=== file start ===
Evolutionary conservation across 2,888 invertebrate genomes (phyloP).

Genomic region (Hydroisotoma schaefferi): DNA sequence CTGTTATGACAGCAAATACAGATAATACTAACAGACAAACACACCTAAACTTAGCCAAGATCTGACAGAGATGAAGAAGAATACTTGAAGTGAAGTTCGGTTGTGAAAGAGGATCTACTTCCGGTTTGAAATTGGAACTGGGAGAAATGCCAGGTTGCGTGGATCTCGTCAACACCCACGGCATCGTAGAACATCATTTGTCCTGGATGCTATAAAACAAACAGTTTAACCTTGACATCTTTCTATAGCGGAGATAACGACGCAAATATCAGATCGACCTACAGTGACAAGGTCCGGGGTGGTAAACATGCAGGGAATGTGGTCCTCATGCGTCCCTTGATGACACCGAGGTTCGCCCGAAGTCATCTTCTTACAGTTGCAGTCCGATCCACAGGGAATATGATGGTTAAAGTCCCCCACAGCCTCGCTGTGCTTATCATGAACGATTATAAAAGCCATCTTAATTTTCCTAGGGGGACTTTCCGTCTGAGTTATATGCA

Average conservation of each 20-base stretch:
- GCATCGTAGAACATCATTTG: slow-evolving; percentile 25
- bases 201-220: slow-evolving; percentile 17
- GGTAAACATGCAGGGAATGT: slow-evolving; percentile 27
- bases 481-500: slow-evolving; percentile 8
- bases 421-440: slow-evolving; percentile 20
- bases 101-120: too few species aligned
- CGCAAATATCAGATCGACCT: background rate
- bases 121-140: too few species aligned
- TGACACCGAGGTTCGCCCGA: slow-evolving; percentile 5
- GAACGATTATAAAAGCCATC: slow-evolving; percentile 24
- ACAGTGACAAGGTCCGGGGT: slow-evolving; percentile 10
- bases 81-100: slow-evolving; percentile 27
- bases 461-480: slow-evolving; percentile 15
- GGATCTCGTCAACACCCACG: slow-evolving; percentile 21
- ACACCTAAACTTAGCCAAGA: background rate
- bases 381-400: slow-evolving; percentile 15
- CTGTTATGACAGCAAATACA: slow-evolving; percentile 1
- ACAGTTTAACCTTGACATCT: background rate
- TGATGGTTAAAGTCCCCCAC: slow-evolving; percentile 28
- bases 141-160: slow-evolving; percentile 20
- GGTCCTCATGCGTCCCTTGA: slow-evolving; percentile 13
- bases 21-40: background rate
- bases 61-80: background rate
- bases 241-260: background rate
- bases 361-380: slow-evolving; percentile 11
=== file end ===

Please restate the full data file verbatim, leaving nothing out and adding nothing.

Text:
Evolutionary conservation across 2,888 invertebrate genomes (phyloP).

Genomic region (Hydroisotoma schaefferi): DNA sequence CTGTTATGACAGCAAATACAGATAATACTAACAGACAAACACACCTAAACTTAGCCAAGATCTGACAGAGATGAAGAAGAATACTTGAAGTGAAGTTCGGTTGTGAAAGAGGATCTACTTCCGGTTTGAAATTGGAACTGGGAGAAATGCCAGGTTGCGTGGATCTCGTCAACACCCACGGCATCGTAGAACATCATTTGTCCTGGATGCTATAAAACAAACAGTTTAACCTTGACATCTTTCTATAGCGGAGATAACGACGCAAATATCAGATCGACCTACAGTGACAAGGTCCGGGGTGGTAAACATGCAGGGAATGTGGTCCTCATGCGTCCCTTGATGACACCGAGGTTCGCCCGAAGTCATCTTCTTACAGTTGCAGTCCGATCCACAGGGAATATGATGGTTAAAGTCCCCCACAGCCTCGCTGTGCTTATCATGAACGATTATAAAAGCCATCTTAATTTTCCTAGGGGGACTTTCCGTCTGAGTTATATGCA

Average conservation of each 20-base stretch:
- GCATCGTAGAACATCATTTG: slow-evolving; percentile 25
- bases 201-220: slow-evolving; percentile 17
- GGTAAACATGCAGGGAATGT: slow-evolving; percentile 27
- bases 481-500: slow-evolving; percentile 8
- bases 421-440: slow-evolving; percentile 20
- bases 101-120: too few species aligned
- CGCAAATATCAGATCGACCT: background rate
- bases 121-140: too few species aligned
- TGACACCGAGGTTCGCCCGA: slow-evolving; percentile 5
- GAACGATTATAAAAGCCATC: slow-evolving; percentile 24
- ACAGTGACAAGGTCCGGGGT: slow-evolving; percentile 10
- bases 81-100: slow-evolving; percentile 27
- bases 461-480: slow-evolving; percentile 15
- GGATCTCGTCAACACCCACG: slow-evolving; percentile 21
- ACACCTAAACTTAGCCAAGA: background rate
- bases 381-400: slow-evolving; percentile 15
- CTGTTATGACAGCAAATACA: slow-evolving; percentile 1
- ACAGTTTAACCTTGACATCT: background rate
- TGATGGTTAAAGTCCCCCAC: slow-evolving; percentile 28
- bases 141-160: slow-evolving; percentile 20
- GGTCCTCATGCGTCCCTTGA: slow-evolving; percentile 13
- bases 21-40: background rate
- bases 61-80: background rate
- bases 241-260: background rate
- bases 361-380: slow-evolving; percentile 11